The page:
SAVERS stashing their cash have finally been given a reason to celebrate with the eruption of a term deposit war among financial institutions.

Borrowers have been revelling in the record-low interest rate environment for some time and now savers have finally been given a boost too with banks pushing up fixed rate deposits deals this month.

Following the Reserve Bank of Australias cash rate cut to 1.5 per cent, many lenders including the big four are on the hunt to attract savers to help meet their regulatory requirements.

New analysis from financial comparison website Mozo found term deposit rates have climbed at all of the big four banks.

Mozo spokeswoman Kirsty Lamont says the tide has finally turned for savers who can now enjoy increases to fixed rate deposit deals.

We are definitely seeing a term deposit war and its a turn around for savers who have endured years of sliding returns since the RBA began cutting the cash rate in November 2011,’ she says.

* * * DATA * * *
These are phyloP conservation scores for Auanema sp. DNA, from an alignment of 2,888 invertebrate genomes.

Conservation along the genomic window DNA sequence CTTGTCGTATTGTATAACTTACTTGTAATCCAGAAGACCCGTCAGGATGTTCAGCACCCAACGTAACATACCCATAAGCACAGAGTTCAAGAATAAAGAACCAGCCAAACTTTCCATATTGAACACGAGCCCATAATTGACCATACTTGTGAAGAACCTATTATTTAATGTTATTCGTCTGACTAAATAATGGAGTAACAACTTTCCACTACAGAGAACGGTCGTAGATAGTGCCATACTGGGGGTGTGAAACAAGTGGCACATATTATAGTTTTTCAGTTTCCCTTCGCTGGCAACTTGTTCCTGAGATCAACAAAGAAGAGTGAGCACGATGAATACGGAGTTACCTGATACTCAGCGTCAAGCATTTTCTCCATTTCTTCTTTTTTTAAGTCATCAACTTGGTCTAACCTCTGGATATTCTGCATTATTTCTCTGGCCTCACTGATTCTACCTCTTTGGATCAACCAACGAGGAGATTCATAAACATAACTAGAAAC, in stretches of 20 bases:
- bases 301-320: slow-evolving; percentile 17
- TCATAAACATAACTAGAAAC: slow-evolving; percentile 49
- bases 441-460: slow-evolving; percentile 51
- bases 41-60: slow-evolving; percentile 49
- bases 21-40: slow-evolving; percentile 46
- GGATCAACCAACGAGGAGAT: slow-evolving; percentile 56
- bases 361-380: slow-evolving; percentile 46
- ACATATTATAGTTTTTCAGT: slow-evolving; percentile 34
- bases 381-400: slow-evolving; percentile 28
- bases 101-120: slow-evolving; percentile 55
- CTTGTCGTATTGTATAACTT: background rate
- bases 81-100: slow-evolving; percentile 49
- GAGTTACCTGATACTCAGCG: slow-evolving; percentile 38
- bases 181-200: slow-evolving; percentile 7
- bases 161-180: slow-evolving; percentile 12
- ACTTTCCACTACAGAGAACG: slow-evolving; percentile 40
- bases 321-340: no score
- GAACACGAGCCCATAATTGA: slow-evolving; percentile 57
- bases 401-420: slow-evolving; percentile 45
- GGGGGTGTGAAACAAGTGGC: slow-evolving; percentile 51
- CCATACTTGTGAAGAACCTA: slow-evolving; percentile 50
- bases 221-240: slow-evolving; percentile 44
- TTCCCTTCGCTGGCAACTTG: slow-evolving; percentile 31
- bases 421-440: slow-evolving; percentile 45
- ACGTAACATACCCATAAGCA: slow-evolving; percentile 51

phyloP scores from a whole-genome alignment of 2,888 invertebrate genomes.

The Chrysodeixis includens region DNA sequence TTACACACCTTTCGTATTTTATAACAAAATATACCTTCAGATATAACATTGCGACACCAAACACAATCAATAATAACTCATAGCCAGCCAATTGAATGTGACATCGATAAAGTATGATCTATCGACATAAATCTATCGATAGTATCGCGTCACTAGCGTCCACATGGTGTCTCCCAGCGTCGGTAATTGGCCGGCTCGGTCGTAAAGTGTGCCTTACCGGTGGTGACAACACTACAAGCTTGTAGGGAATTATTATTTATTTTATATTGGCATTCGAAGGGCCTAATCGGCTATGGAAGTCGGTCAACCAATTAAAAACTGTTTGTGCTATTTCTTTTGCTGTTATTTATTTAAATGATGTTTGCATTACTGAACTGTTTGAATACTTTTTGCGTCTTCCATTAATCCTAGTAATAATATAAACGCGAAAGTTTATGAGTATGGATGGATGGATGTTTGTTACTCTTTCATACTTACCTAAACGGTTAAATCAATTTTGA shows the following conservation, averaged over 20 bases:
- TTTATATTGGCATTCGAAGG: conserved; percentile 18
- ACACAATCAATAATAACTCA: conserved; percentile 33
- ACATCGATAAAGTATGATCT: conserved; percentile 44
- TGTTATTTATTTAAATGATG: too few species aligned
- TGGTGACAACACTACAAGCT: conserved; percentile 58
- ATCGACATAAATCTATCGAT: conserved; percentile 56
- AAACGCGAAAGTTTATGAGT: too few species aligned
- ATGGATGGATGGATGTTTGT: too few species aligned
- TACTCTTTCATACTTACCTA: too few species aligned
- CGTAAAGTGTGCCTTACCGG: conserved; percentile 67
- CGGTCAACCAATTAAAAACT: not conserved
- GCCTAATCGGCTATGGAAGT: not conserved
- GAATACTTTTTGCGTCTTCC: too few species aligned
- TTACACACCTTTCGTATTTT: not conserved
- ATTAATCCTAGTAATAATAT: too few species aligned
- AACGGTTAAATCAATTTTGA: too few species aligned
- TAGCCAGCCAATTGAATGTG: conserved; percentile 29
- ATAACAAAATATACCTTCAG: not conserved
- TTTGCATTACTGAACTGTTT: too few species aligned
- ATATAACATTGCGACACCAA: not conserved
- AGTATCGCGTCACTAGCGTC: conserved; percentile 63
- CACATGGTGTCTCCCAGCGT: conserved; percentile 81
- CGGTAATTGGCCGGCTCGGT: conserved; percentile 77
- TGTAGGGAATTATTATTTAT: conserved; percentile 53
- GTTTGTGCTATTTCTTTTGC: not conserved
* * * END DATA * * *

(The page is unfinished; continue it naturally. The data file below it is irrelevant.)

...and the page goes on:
The banks are doing this in response to capital liquidity regulations so they need to have stickier deposit customers who will be on their books for a longer period of time and thats why they are increasing rates.

Their database shows a number of the big four offering rates among the best in the market which is unusual but signals their need to attract more deposits, Lamont says.

About one third of all term deposit providers in Mozos database have increased their one to three-year term deposit rates this month.

John Edginton, the chief executive officer of term deposit marketplace Cashwerkz, says borrowers should be going on the hunt for the best deals possible because rates do vary among institutions.

Sometimes people do tend to stick with the major banks, but some of the second and third tier banks also offer some good interest rates too,’ he says.

Its worthwhile considering all of those banks but if you have money sitting there thats getting less than the current marketplace then look at moving the money into a term deposit.


Banks 1 year 2 year 3 year

ANZ 3% 3.2% 2.25%

CBA 3% 3.1% 3.2%

NAB 2.4% 3.10% 3.20%

Westpac 3% 3.1% 3.2%

Market best 3.11% 3.2% 3.25%

Market average 2.67% 2.73% 2.75%